Trade Policymaking in the Real World: Elites’ Conflicting Worldviews and North American Integration

MH Fairbrother

Research output: Contribution to journalArticle (Academic Journal)

4 Citations (Scopus)

Abstract

Research on trade policymaking often fails to recognize important disagreements between economists, on the one hand, and economic and political elites, on the other. As a consequence, many studies overstate the prevalence of economists’ neoclassical trade theory among businesspeople and politicians, and its intellectual influence on the practice of trade negotiations and policymaking. While economists, politicians, and businesspeople often do support the same (neoliberal) agreements and policies, the worldviews motivating and embodied in their endorsements are consistently different. Economists’ formalized neoclassical theory fully endorses international market liberalism, primarily on the basis of expected benefits for consumers, and substantially de-emphasizes conflicts of interest across nations. Businesspeople’s and politicians’ more informal and practical support for ‘free trade’ agreements primarily values them for their benefits to producers, and frequently evokes visions of win–lose competition among nations. Empirically, I defend these arguments using qualitative data from a comparative-historical study of the formation of the 1989 Canada–US Free Trade Agreement and the 1994 North American Free Trade Agreement.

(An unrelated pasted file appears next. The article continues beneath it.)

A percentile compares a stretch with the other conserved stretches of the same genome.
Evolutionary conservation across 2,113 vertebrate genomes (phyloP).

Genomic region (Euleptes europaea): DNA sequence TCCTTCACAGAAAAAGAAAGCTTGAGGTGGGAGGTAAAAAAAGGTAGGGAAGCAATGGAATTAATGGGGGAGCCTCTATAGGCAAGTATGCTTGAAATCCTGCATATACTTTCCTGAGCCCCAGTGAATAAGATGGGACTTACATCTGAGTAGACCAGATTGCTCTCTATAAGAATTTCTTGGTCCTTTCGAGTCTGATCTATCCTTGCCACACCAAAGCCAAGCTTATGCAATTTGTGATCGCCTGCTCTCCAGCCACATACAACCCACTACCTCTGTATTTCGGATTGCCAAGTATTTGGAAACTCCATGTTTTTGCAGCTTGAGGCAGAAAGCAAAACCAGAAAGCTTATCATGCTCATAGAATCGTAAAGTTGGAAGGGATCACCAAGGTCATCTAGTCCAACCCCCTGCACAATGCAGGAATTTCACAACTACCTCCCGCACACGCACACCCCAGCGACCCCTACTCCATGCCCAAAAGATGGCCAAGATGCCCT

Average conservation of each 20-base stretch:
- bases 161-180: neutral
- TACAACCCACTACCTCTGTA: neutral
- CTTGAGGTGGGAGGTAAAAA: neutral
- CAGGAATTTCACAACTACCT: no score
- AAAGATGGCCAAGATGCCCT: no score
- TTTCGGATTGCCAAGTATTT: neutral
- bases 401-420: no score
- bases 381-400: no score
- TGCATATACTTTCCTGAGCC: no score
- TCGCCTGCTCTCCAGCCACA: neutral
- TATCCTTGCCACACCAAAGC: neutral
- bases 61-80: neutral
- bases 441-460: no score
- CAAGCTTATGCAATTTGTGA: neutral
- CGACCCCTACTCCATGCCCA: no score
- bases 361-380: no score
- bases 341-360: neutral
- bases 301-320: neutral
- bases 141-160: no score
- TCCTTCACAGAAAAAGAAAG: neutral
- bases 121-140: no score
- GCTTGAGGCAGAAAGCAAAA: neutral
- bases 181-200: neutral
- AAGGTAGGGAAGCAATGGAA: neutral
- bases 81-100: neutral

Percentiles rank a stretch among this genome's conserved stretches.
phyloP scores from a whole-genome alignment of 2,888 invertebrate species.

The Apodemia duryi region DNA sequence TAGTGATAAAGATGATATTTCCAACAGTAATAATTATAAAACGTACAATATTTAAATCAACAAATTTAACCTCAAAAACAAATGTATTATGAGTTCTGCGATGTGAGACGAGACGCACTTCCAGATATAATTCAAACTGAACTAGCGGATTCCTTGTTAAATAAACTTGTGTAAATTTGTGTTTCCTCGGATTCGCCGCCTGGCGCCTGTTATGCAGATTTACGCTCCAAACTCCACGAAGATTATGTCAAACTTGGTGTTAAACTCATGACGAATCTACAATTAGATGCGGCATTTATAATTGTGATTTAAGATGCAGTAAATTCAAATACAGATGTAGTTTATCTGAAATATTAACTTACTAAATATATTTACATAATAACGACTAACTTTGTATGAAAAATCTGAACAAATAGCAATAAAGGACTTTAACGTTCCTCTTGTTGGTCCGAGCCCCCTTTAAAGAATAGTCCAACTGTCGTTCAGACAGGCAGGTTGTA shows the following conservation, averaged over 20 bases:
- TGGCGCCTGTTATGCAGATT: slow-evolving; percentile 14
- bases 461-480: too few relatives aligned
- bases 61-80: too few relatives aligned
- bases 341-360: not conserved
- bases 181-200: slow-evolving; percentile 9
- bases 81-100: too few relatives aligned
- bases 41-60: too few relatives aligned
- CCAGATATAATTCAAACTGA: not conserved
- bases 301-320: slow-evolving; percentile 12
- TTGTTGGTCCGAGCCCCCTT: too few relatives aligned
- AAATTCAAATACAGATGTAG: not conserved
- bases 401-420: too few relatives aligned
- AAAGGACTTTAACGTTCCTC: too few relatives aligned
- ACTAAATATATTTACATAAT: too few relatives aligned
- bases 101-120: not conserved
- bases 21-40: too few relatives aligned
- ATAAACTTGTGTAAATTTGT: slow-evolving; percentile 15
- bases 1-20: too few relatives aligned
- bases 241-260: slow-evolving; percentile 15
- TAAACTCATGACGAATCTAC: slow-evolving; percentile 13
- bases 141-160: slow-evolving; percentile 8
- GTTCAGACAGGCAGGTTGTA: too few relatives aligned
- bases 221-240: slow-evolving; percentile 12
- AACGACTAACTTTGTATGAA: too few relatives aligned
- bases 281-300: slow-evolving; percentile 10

Translated title of the contributionTrade Policymaking in the Real World: Elites’ Conflicting Worldviews and North American Integration
Original languageEnglish
Pages (from-to)319 - 347
Number of pages29
JournalReview of International Political Economy
Volume17
Issue number2
DOIs
Publication statusPublished - May 2010

Bibliographical note

Publisher: Routledge
Other identifier: 14664526

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